Conclusions: By employing a basket design, to include ART-naïve and -experienced children, and nested PK substudies, the ODYSSEY trial efficiently evaluates multiple scientific questions regarding dosing and effectiveness of DTG-based ART in children.

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29

Dec, 2020

A population pharmacokinetics analysis assessing the exposure of raltegravir once‐daily 1200mg in pregnant women living with HIV

 

Authors: Vera E. Bukkems, Teun M. Post, Angela P. Colbers, David M. Burger, Elin M. Svensson

Published in: American Society for Clinical Pharmacology and Therapeutics

 

Abstract: Once‐daily two 600mg tablets (1200mg QD) raltegravir offers an easier treatment option compared to the twice‐daily regimen of one 400mg tablet. No pharmacokinetic, efficacy or safety data of the 1200mg QD regimen have been reported in pregnant women to date as it is challenging to collect these clinical data.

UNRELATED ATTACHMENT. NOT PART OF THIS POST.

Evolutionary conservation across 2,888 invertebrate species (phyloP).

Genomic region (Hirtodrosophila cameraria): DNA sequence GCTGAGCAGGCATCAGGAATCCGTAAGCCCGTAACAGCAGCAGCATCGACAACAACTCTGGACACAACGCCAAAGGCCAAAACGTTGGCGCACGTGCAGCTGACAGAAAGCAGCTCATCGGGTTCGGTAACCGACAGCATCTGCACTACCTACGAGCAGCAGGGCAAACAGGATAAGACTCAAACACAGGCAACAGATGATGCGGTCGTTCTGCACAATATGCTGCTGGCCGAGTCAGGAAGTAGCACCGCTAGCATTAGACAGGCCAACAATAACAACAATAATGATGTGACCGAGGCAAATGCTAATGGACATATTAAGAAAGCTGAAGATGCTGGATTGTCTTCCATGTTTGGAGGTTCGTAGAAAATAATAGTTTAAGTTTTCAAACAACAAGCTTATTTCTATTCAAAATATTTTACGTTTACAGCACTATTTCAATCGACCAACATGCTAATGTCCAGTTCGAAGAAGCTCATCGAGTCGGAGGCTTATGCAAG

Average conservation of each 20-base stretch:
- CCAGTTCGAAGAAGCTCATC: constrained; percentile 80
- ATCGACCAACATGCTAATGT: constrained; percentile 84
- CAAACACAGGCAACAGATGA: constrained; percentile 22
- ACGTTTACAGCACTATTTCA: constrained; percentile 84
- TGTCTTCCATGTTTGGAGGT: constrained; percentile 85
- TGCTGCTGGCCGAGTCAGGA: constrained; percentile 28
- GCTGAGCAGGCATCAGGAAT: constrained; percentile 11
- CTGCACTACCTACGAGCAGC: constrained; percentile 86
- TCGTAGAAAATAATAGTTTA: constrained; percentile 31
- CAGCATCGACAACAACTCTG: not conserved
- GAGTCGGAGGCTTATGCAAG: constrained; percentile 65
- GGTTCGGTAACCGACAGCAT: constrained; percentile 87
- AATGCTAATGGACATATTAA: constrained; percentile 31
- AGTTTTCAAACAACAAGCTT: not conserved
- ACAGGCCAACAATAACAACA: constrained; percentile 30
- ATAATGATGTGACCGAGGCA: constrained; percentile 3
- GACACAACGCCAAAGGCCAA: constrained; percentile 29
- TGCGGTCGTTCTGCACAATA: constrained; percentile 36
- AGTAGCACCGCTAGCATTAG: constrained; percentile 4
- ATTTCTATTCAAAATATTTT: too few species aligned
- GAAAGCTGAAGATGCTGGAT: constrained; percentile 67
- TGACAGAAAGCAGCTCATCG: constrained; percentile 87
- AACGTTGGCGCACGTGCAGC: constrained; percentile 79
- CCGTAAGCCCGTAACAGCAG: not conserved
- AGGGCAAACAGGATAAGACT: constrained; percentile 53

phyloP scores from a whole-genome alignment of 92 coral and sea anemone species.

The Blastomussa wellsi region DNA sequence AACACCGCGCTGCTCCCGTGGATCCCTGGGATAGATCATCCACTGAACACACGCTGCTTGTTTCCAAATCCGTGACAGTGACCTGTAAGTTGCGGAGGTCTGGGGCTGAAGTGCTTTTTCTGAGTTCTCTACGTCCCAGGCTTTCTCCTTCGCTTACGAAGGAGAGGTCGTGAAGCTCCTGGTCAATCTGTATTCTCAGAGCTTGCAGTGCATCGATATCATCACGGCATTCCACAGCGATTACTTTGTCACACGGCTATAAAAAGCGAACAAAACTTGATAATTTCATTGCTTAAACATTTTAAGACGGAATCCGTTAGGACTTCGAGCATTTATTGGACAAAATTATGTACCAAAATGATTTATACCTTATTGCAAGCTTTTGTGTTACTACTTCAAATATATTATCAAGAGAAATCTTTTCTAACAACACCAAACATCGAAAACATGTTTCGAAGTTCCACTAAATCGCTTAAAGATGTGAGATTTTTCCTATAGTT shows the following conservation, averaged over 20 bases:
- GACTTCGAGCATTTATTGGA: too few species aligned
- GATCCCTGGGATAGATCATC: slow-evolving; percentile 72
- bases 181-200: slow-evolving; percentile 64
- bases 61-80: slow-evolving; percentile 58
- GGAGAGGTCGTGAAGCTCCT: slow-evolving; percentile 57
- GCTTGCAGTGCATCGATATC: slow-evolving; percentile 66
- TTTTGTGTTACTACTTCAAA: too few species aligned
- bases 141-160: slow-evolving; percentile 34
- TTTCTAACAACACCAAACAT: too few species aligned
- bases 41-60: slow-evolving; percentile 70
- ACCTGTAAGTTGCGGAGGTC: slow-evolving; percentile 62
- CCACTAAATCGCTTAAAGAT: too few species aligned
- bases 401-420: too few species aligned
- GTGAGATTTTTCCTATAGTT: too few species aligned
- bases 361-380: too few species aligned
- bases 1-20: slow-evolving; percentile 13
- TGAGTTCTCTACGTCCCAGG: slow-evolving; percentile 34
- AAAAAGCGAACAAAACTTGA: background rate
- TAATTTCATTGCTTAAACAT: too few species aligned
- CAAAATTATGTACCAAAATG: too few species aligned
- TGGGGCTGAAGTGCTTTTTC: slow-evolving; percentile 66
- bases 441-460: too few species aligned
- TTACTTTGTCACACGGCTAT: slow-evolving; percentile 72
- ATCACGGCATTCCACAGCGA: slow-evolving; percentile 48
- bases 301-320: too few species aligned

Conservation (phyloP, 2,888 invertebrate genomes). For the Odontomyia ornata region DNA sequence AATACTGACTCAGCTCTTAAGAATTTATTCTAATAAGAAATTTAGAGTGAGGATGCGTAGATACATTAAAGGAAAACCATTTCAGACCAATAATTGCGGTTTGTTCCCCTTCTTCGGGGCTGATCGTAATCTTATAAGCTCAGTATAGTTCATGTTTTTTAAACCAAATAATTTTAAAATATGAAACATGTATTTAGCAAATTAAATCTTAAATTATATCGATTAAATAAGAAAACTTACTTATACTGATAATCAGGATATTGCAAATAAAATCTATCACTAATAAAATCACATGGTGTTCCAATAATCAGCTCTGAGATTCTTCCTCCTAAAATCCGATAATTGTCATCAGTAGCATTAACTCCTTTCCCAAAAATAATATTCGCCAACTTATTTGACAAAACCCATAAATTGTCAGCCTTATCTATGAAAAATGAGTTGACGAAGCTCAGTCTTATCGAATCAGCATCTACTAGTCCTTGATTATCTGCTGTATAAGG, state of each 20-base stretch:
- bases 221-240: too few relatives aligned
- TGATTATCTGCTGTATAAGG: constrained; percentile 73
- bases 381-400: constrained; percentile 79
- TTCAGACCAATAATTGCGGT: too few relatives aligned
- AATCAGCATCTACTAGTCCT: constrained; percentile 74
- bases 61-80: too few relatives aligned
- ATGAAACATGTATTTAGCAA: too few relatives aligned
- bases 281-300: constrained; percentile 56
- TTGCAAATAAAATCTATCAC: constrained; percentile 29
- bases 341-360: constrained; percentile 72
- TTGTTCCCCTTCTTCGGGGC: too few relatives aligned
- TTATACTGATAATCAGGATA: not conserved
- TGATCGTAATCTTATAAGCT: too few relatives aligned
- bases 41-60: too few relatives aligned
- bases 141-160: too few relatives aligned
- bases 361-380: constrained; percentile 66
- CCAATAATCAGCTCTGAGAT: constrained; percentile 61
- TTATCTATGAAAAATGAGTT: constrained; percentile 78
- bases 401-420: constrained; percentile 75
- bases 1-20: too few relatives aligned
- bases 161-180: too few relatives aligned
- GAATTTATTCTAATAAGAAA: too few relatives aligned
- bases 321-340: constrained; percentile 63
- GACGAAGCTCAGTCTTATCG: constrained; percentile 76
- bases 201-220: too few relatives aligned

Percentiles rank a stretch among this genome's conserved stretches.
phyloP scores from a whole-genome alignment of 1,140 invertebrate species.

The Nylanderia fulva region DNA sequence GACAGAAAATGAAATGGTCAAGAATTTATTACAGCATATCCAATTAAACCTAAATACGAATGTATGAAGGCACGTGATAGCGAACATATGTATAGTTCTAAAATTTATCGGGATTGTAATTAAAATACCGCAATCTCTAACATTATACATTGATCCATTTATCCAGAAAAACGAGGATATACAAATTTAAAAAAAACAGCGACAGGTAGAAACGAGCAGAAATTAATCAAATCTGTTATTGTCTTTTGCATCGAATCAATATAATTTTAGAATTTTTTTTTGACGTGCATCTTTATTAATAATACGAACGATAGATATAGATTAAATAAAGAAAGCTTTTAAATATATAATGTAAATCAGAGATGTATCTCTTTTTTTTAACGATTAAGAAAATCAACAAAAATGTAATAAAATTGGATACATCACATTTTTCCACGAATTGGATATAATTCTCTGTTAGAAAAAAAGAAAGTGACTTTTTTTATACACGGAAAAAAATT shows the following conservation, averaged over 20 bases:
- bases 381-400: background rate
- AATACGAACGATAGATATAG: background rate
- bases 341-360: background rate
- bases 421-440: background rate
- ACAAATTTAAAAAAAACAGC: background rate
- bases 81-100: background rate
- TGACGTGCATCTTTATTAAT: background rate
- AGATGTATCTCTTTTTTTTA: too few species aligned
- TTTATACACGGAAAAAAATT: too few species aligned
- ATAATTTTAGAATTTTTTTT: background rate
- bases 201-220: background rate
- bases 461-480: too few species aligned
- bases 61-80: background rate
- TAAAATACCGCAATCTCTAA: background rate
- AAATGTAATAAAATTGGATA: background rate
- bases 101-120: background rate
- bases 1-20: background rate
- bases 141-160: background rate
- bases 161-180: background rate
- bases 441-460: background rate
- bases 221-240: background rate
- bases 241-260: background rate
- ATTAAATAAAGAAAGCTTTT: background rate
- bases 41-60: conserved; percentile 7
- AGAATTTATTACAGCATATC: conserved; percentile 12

This study aimed to develop a population pharmacokinetic (popPK) model to predict the pharmacokinetic profile of raltegravir 1200mg QD in pregnant women and to discuss the expected pharmacodynamic properties of raltegravir 1200mg QD during pregnancy based on previously reported concentration‐effect relationships. Data from 11 pharmacokinetic studies were pooled (n=221).

A two‐compartment model with first‐order elimination and absorption through three sequential transit compartments best described the data. We assessed that the bio‐availability of the 600mg tablets was 21% higher as the 400mg tablets, and the bio‐availability in pregnant women was 49% lower. Monte‐Carlo simulations were performed to predict the pharmacokinetic profile of 1200mg QD in pregnant and non‐pregnant women.